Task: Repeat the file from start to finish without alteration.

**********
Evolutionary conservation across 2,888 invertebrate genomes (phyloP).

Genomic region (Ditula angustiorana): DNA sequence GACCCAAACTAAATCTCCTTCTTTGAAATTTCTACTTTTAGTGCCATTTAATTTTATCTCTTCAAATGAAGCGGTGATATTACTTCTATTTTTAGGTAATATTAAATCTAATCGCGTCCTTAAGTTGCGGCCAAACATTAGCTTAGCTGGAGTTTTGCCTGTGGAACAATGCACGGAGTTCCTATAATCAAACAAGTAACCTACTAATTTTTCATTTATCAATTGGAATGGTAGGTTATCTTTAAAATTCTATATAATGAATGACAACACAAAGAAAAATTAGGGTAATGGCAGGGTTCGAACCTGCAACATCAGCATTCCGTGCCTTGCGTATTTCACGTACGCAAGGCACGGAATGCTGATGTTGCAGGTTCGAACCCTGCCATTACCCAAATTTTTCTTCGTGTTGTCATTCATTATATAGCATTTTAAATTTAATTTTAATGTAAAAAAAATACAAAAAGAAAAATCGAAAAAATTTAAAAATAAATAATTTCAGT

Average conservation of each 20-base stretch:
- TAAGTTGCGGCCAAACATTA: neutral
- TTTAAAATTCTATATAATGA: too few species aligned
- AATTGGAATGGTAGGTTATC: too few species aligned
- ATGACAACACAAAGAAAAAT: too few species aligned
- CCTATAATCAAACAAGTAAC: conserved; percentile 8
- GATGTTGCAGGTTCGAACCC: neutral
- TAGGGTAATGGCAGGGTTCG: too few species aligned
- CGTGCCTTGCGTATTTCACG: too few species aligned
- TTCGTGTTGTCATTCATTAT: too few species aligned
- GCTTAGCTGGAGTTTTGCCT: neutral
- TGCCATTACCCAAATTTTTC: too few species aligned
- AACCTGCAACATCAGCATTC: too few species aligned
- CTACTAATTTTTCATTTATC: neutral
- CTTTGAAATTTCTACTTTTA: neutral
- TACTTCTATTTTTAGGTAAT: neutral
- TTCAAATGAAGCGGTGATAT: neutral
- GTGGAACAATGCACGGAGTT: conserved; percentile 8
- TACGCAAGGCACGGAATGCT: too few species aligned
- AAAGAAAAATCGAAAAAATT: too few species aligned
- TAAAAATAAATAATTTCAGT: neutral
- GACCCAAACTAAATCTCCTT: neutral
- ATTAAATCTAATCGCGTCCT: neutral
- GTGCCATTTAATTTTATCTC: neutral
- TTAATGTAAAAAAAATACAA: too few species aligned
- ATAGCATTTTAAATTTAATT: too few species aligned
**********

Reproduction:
Evolutionary conservation across 2,888 invertebrate genomes (phyloP).

Genomic region (Ditula angustiorana): DNA sequence GACCCAAACTAAATCTCCTTCTTTGAAATTTCTACTTTTAGTGCCATTTAATTTTATCTCTTCAAATGAAGCGGTGATATTACTTCTATTTTTAGGTAATATTAAATCTAATCGCGTCCTTAAGTTGCGGCCAAACATTAGCTTAGCTGGAGTTTTGCCTGTGGAACAATGCACGGAGTTCCTATAATCAAACAAGTAACCTACTAATTTTTCATTTATCAATTGGAATGGTAGGTTATCTTTAAAATTCTATATAATGAATGACAACACAAAGAAAAATTAGGGTAATGGCAGGGTTCGAACCTGCAACATCAGCATTCCGTGCCTTGCGTATTTCACGTACGCAAGGCACGGAATGCTGATGTTGCAGGTTCGAACCCTGCCATTACCCAAATTTTTCTTCGTGTTGTCATTCATTATATAGCATTTTAAATTTAATTTTAATGTAAAAAAAATACAAAAAGAAAAATCGAAAAAATTTAAAAATAAATAATTTCAGT

Average conservation of each 20-base stretch:
- TAAGTTGCGGCCAAACATTA: neutral
- TTTAAAATTCTATATAATGA: too few species aligned
- AATTGGAATGGTAGGTTATC: too few species aligned
- ATGACAACACAAAGAAAAAT: too few species aligned
- CCTATAATCAAACAAGTAAC: conserved; percentile 8
- GATGTTGCAGGTTCGAACCC: neutral
- TAGGGTAATGGCAGGGTTCG: too few species aligned
- CGTGCCTTGCGTATTTCACG: too few species aligned
- TTCGTGTTGTCATTCATTAT: too few species aligned
- GCTTAGCTGGAGTTTTGCCT: neutral
- TGCCATTACCCAAATTTTTC: too few species aligned
- AACCTGCAACATCAGCATTC: too few species aligned
- CTACTAATTTTTCATTTATC: neutral
- CTTTGAAATTTCTACTTTTA: neutral
- TACTTCTATTTTTAGGTAAT: neutral
- TTCAAATGAAGCGGTGATAT: neutral
- GTGGAACAATGCACGGAGTT: conserved; percentile 8
- TACGCAAGGCACGGAATGCT: too few species aligned
- AAAGAAAAATCGAAAAAATT: too few species aligned
- TAAAAATAAATAATTTCAGT: neutral
- GACCCAAACTAAATCTCCTT: neutral
- ATTAAATCTAATCGCGTCCT: neutral
- GTGCCATTTAATTTTATCTC: neutral
- TTAATGTAAAAAAAATACAA: too few species aligned
- ATAGCATTTTAAATTTAATT: too few species aligned